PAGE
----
June 30th Broke camp and off at 7 a.m. recrossed the Appomattox and marched to the south side depot entered the train awaiting us and were taken to City Point arriving at 9 a.m. at 11 a.m. embarked on the steamer Northern…proceeded down the James River arriving at Fortress Monroe at dark received a new pilot and sailed up the Chesapeake.

On 1 July, Sgt. Thistleton and his fellow soldiers arrived in Baltimore, home of my Dempsey ancestors, and marched to the President Street Depot — through the streets where Northern troops had fought off an attack by a pro-slavery mob at the start of the Civil War.

Then they traveled by train to Philadelphia and — after cleaning up at a Union Volunteers facility — resumed the trip back to New York, where they received a heroes welcome from the civilian population.

I imagine my great, great grandfather had a similar experience at the end of his Civil War service. More in the next post.

© 2015 Molly Charboneau. All rights reserved.

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Final duty in Petersburg, Va.

On 27 June 1865, my ancestor Pvt. Arthur Bull joined Co. E of the 6th New York Heavy Artillery — a consolidated battalion that was created at the end of the Civil War when 10th NYHA soldiers were transferred in to replace 6th NYHA soldiers who were returning home.

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U.S. Bvt. Major General E. Ferrero and staff (1861-1865). Like the soldiers at the lower right, my ancestor Union Pvt. Arthur Bull served as a provost guard at BMG Ferrero’s headquarters, and later in Petersburg, Va., from June – August 1865. Photo: Library of Congress

The reorganized 6th NYHA was assigned to provost guard duty in Petersburg, Va. from June – August 1865. This assignment speaks highly of the integrity of the men — among them my great, great grandfather.

They were tasked with keeping order in support of the Union Army’s political, economic and social service functions in a severely damaged city that lacked a civilian government at war’s end.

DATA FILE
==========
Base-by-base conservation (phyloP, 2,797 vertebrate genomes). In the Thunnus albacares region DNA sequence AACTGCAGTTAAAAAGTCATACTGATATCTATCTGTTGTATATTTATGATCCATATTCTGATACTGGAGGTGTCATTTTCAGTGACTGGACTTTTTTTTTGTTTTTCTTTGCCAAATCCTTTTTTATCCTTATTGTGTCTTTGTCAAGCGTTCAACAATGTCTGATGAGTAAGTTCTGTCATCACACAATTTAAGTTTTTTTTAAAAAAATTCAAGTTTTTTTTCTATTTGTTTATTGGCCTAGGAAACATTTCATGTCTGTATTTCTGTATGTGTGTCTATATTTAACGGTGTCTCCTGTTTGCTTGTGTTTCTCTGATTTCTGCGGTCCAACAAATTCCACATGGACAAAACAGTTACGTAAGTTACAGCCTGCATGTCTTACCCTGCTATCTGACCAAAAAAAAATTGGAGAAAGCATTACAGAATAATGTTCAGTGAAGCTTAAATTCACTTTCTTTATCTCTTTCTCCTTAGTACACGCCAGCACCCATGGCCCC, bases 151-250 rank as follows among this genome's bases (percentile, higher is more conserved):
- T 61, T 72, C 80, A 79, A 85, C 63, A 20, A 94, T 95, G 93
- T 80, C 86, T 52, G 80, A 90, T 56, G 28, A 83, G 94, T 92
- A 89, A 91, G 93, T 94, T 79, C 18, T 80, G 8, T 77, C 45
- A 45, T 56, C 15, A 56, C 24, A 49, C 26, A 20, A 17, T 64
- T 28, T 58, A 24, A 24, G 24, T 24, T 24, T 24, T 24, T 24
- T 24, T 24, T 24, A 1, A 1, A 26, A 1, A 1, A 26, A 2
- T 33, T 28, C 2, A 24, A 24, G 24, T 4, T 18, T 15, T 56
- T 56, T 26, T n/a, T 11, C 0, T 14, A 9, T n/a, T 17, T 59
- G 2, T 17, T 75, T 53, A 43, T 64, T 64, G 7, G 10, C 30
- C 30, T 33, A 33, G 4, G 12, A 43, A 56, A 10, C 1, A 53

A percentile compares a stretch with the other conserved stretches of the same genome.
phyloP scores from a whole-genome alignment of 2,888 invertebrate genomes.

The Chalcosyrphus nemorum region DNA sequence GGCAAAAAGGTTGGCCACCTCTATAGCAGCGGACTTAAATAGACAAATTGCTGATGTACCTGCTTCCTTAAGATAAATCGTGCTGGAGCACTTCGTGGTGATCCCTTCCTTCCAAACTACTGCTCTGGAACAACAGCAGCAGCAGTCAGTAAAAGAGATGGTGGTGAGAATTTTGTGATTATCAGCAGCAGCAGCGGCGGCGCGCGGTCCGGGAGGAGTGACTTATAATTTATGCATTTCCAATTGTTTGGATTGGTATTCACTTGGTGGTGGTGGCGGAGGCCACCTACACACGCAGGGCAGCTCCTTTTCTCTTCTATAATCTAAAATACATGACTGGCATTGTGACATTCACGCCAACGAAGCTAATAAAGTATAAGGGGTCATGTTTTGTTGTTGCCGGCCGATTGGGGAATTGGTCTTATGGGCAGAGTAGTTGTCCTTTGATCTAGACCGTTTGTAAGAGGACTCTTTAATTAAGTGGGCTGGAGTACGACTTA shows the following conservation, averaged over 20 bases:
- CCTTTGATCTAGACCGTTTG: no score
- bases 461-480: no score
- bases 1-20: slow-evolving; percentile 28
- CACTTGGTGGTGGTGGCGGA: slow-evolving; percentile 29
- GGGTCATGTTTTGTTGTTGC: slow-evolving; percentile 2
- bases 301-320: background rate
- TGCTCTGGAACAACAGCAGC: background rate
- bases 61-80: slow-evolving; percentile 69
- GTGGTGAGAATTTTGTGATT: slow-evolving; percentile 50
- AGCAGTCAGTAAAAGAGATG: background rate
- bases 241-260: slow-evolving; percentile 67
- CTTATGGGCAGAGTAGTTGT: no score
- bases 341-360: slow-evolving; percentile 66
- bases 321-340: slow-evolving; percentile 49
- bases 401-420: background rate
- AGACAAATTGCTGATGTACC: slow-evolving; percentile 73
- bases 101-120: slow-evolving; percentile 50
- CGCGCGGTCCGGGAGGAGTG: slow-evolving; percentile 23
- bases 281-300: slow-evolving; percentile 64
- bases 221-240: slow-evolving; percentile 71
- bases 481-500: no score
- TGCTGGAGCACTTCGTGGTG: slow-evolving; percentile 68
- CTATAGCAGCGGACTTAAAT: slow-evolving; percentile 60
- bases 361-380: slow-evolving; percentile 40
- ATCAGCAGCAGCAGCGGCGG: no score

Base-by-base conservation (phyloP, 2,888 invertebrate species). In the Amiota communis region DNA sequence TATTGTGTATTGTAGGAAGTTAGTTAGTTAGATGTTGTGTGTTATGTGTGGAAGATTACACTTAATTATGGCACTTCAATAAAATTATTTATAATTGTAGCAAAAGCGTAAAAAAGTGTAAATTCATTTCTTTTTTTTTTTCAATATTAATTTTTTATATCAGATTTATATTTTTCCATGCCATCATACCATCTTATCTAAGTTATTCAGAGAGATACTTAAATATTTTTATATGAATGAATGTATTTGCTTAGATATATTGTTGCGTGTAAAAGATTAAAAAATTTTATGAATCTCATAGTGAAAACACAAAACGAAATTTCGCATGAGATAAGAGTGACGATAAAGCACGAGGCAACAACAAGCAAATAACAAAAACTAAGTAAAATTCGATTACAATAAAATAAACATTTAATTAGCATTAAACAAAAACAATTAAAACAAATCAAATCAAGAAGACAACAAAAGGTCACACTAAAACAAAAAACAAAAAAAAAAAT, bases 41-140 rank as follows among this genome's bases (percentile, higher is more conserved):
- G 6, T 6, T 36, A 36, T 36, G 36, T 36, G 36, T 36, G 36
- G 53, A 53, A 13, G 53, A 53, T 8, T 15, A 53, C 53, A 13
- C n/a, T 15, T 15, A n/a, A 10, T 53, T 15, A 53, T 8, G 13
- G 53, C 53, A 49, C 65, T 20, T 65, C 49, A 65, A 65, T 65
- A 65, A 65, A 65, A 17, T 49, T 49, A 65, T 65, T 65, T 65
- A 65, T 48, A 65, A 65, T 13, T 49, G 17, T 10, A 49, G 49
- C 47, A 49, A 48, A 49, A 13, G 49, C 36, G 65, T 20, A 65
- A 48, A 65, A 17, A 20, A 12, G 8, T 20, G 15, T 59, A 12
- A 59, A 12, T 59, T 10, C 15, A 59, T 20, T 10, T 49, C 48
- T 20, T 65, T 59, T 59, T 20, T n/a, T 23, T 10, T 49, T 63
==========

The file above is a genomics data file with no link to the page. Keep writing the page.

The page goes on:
Sometimes this included serving as headquarters guard for Union officers — a duty my ancestor carried out at the headquarters of U.S. Brevet Major General Ferrero — or coming to the aid of the civilian population.

At war’s end, the Union Army also relied on the provost guards to keep order during the earliest stages of Reconstruction as it set about assisting and protecting the newly free African American population now that the brutal system of slavery had at last been eliminated.

Alas, my ancestor’s pension file contains little information about this period of his military service.  But in a letter to his wife, one of his fellow soldiers — Pvt. Orson Reynolds of the 6th NYHA — wrote a humorous passage indicating that the dangers of battle appeared to be over.

Petersburg, Va. June 29, 1865: All is quiet within our lines and no great battles have been fought within the last few days of late in this vicinity except it be with mosquitoes and fleas which are somewhat troublesome [in] this warm weather.

As Pvt. Reynolds, my ancestor Pvt. Arthur Bull and their compatriots carried out their duties, they likely did so while longing for home now that the fighting was over — especially as they bid farewell to fellow soldiers who were being mustered out ahead of them. Again, from Pvt. Reynolds’ letter:

I read in the papers that great preparations are being made to celebrate the 4th in our State [New York]. Some time ago I hoped to be with you on that day but it was a vain hope and not to be realized…John O’Connor left Petersburgh (sic) for home some time ago and no doubt has reached it ere this.

And here I pause to express my gratitude to 6th NYHA Pvt. Orson L. Reynolds of Bombay, Franklin Co., N.Y., for his detailed, heartfelt letters home — the last of which is quoted above — and to his family members, who saved his letters and generously shared them by allowing them to be transcribed.

My great, great grandfather’s story would have been that much harder to tell had it not been for Pvt. Reynolds’ correspondence — written between September 1864 and June 1865 during a time when he shared by ancestor’s Civil War experience.

My great, great grandfather Pvt. Arthur Bull remained on duty in Petersburg, Va.,  through the summer of 1865, until he was mustered out with his company in August. More on this in the next post.

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Soldiers bid farewell

At the end of June 1865, the Union Army’s 6th New York Heavy Artillery — my ancestor Pvt. Arthur Bull’s regiment — was reorganized as some of his Civil War compatriots mustered out and began returning home.

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Petersburg, Va. Row of stacked Federal rifles; houses beyond (4 April 1865). Some soldiers from my ancestor’s 6th New York Heavy Artillery regiment mustered out in late June 1865. Before departing for home, they presented a set of veteran colors to those who remained on duty. Photo: Library of Congress

In his diary, Sgt. William Thistleton of the 6th NYHA traced the regiment’s journey  from central Virginia back to Petersburg as part of this post-war troop pulldown.